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From Massachusetts to Nicaragua – working on behalf of Baird’s tapirs

TapirprojectConservation is a cornerstone of Zoo New England’s mission, and the organization is deeply committed to supporting impactful conservation projects on behalf of wildlife and habitats both locally and abroad. This includes Proyecto Tapir Nicaragua, a program dedicated to protecting the globally endangered Baird’s tapirs and their habitat in Nicaragua. Headed by Massachusetts native Christopher Jordan, PhD, (pictured right) Proyecto Tapir Nicaragua combines research through radio collaring tapirs and reintroductions with local and national tapir conservation initiatives, as well as education initiatives to ensure a viable future for Baird’s tapirs in Nicaragua.

“Although many may not yet realize it, the world’s zoos now play a critical role in saving our planet’s endangered flora and fauna,” said Jordan, a Leicester, Mass. native and the Nicaragua Programs director for Global Wildlife Conservation, a leading organization in endangered species and habitat conservation worldwide. “Our team has a unique relationship with Zoo New England. Not only have they directly helped us to advance our conservation and research efforts on the ground here in Nicaragua, but they have also worked with us to bring our global conservation messages to the public in Massachusetts and to show the impact that the state’s residents can have on saving the world’s imperiled species.”

Zoo New England provided funding to Jordan and his team through the Quarters for Conservation program at Zoo New England’s Franklin Park Zoo (Boston, Mass.) and Stone Zoo (Stoneham, Mass.). This creative program asks guests to use tokens to vote on the conservation project they would like the zoos to support. The Quarters for Conservation kiosks, which feature four different projects, are also an opportunity to educate visitors about some of the zoos’ conservation initiatives.

Tapir Gallery3With the funding from Zoo New England’s Quarters for Conservation program, Jordan and his team were able to successfully radio collar a wild female Baird’s tapir, which they named Katruk after a species of light red flower that grows along local rivers and creeks. The researchers have been monitoring Katruk’s movements throughout the past year. Her collar will be removed March 31 and the data gathered from this tracking device will help Jordan and his team better understand the resources that tapirs need to survive within the Indio-Maiz Biological Reserve, a forest area that is not only home to tapirs but is also home to many other threatened and endangered species.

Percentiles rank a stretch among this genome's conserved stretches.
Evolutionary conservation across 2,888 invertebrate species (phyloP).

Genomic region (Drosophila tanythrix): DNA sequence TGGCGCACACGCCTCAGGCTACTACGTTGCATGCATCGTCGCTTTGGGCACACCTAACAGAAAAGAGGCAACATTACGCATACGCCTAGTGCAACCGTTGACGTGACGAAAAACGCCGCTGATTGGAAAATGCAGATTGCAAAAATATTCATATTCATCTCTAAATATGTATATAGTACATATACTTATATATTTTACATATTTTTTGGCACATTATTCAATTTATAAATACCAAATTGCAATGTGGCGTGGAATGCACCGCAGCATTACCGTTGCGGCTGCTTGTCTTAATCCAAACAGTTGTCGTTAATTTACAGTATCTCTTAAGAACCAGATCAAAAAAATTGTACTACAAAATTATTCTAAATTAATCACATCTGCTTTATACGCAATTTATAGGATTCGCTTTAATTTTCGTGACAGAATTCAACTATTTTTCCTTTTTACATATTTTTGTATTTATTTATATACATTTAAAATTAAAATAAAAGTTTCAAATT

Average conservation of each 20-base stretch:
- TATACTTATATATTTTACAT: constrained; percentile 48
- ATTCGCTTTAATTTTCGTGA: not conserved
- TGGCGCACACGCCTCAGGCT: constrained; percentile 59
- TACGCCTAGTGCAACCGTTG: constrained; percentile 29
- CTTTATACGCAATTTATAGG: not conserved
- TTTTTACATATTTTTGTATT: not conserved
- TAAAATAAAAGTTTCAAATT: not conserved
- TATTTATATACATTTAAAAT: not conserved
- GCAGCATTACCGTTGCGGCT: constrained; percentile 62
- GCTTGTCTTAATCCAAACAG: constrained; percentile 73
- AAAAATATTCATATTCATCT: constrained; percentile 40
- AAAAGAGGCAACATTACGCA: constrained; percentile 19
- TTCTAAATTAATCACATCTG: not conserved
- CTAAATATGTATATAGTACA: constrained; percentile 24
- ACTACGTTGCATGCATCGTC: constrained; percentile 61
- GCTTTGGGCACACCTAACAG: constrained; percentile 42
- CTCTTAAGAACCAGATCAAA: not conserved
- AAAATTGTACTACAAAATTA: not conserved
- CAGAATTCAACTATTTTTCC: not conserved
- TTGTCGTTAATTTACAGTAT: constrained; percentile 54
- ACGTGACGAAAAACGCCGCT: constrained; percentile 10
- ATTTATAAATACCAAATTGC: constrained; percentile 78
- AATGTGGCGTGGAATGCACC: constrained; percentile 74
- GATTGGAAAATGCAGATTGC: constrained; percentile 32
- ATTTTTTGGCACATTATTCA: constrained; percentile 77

“As an organization deeply committed to conservation, we are were especially pleased to support Proyecto Tapir Nicaragua and the important work being done in the field to better understand and protect Baird’s tapirs, as well as the impactful community outreach to foster a deeper understanding of wildlife and the important role we all play in ensuring healthy, thriving environments for all living creatures,” said John Linehan, Zoo New England President and CEO.

In addition to funding the radio collar for Katruk, the funding from Zoo New England also supported the illustration of a Spanish language children’s story on tapirs, which will be used in schools and as an educational tool in the communities where Proyecto Tapir Nicaragua works.  Jordan has also given multiple lectures at Franklin Park Zoo, including participating in the zoo’s Science and Conservation Day in 2015.

Tapir Gallery1Weighing up to 600 pounds (273 kilos), Baird’s tapirs are the largest land mammal found in Central America and are considered endangered in the wild. While they are hunted for food and sport, their greatest threat to survival is habitat destruction due to logging and clearing of land for agriculture and development. Although jaguars may pose a threat to juvenile tapirs, humans are the only species that directly threatens the survival of tapirs in the wild.

Jordan completed his undergraduate studies in Spanish and Latin American studies as well as wildlife conservation at the University of Massachusetts Amherst. He is also a member of the Steering Committee and the Nicaragua country coordinator for the IUCN Species Survival Commission Tapir Specialist Group. As GWC’s Nicaragua Programs Director, he developed and coordinates a forest ranger program with the indigenous people of Nicaragua’s southern Caribbean Coast and works to research and conserve Nicaragua’s Baird’s tapirs and jaguars.

For many years, Zoo New England has participated in the Baird’s Tapir Species Survival Plan (SSP), which is a cooperative, inter-zoo program coordinated nationally through the Association of Zoos and Aquariums (AZA). SSPs are designed to maintain a genetically diverse and demographically stable captive population. Franklin Park Zoo is home to two Baird’s tapirs – Milton and Abby, who have had several offspring and can be seen on exhibit inside the Tropical Forest building.

Learn more about tapirs in Franklin Park Zoo's Animals section.